The Cosmopolitan Review: July 26 to August 1

Yvonne Delaney Mitchell | 7/26/2018, 11:15 a.m.

Summer breeze, summer madness, summertime and the living is easy. As we are about to enter into the dog days of August, it is important to make sure you have your summer gear—bug spray, suntan lotion with an extra high SPF, easy slip-on sandals, dress, jean shorts, tankini or swim trunks, shawl or light jacket for a cool summer night, sunglasses and a large bag to throw it all in because you never know where you may end up. Summer flies by so quickly, so make sure you enjoy each and every minute.

It’s interesting that while the political scene is so hot, hot, hot and divided, bipartisan friendships still abound. Everyone knows Ivanka and Chelsea are friends. Spotted most recently together, just hanging out, were Tiffany Trump and Naomi Biden, granddaughter of Joe. Can’t we all just get along?

Friends from everywhere came together to show their love for Keith Wright (who needs no title or introduction). Keith’s mother Constance Emma Gray Wright died July 11 at the age of 98. The wake was held at Benta’s with standing room only, followed by the funeral at St. Phillip’s Church, 204 W. 134th St. The church has a new pastor, the Rev. Canon Terence Alexander Lee, and what better way to start than to have Ms. Connie introduce him to the overwhelming congregation that loved her dearly. I remember Ms. Connie, as I most fondly called her, as a tall, lanky lady, who always had a smile on her face. If I may, I would like to post her obituary because she was such a quiet, humble woman, little did we know she was a legend, an icon, someone we can look up to as she was a woman of courage, grace and inspiration. It’s important that we know these things.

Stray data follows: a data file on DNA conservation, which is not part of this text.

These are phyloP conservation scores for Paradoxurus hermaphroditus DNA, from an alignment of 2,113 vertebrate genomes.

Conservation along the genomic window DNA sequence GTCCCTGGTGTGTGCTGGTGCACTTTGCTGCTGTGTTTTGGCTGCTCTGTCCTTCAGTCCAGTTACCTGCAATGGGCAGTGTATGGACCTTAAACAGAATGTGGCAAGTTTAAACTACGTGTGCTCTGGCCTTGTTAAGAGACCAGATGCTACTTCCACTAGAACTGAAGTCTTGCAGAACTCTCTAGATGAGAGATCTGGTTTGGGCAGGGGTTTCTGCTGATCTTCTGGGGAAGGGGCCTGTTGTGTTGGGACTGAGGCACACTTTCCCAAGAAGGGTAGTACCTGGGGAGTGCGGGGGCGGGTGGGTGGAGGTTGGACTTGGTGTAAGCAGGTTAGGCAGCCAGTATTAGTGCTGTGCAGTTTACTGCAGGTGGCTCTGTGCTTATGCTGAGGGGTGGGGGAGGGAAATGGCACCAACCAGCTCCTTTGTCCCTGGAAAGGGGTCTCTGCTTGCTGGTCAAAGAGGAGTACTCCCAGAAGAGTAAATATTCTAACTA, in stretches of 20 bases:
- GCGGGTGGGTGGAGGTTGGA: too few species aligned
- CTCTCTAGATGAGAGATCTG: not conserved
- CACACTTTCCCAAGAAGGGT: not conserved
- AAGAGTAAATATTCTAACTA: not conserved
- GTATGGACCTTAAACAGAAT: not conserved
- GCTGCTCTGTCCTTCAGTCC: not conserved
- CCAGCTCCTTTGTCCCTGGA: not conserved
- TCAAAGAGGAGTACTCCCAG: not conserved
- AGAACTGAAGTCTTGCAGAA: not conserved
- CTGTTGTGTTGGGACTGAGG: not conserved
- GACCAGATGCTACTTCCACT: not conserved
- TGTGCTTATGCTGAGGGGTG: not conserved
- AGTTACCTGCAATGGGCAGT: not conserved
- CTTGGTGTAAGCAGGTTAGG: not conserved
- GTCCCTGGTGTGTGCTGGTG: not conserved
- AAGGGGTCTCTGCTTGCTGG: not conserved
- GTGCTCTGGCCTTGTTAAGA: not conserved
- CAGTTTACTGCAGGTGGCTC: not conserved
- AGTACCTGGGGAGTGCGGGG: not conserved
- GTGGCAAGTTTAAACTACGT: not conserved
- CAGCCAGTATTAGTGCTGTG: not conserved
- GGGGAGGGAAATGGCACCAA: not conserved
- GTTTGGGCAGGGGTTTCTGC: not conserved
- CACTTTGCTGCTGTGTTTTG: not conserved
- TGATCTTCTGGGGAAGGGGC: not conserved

Constance (Connie) Emma Gray Wright was a lifelong resident of Harlem. The second child of Lloyd Emerson Gray and Helen Consuelo Stannard Gray, she was born at her parents’ home at 564 Lenox Ave. Her mother was a homemaker. Her father was a mail carrier by profession, but his passion was in the arts. He was a part-time actor and musician who played with Fletcher Henderson’s band and he acted in the original cast of Porgy. The couple nurtured their children’s curiosity leading them both to STEM careers. Connie excelled in school and attended the prestigious Hunter High School, graduating in 1937 at the age of 16. Her brother Raymond attended Stuyvesant High School. He later became an engineer. Connie matriculated to Hunter College where she majored in statistics. She graduated in 1941 and went to work for John Lewis Wilson, who was the only Black architect appointed to a team of seven who were chosen to design the Harlem River Houses. At the height of World War II, Connie left the city in 1942 to work for the war effort. She joined the U.S. Signal Corps at Fort Monmouth, N.J., where her statistical skills made her a true “Hidden Figure.” Her job was to decode secrets and while she was immensely proud of her contribution to the war effort, she talked little about what she did and never revealed what she uncovered.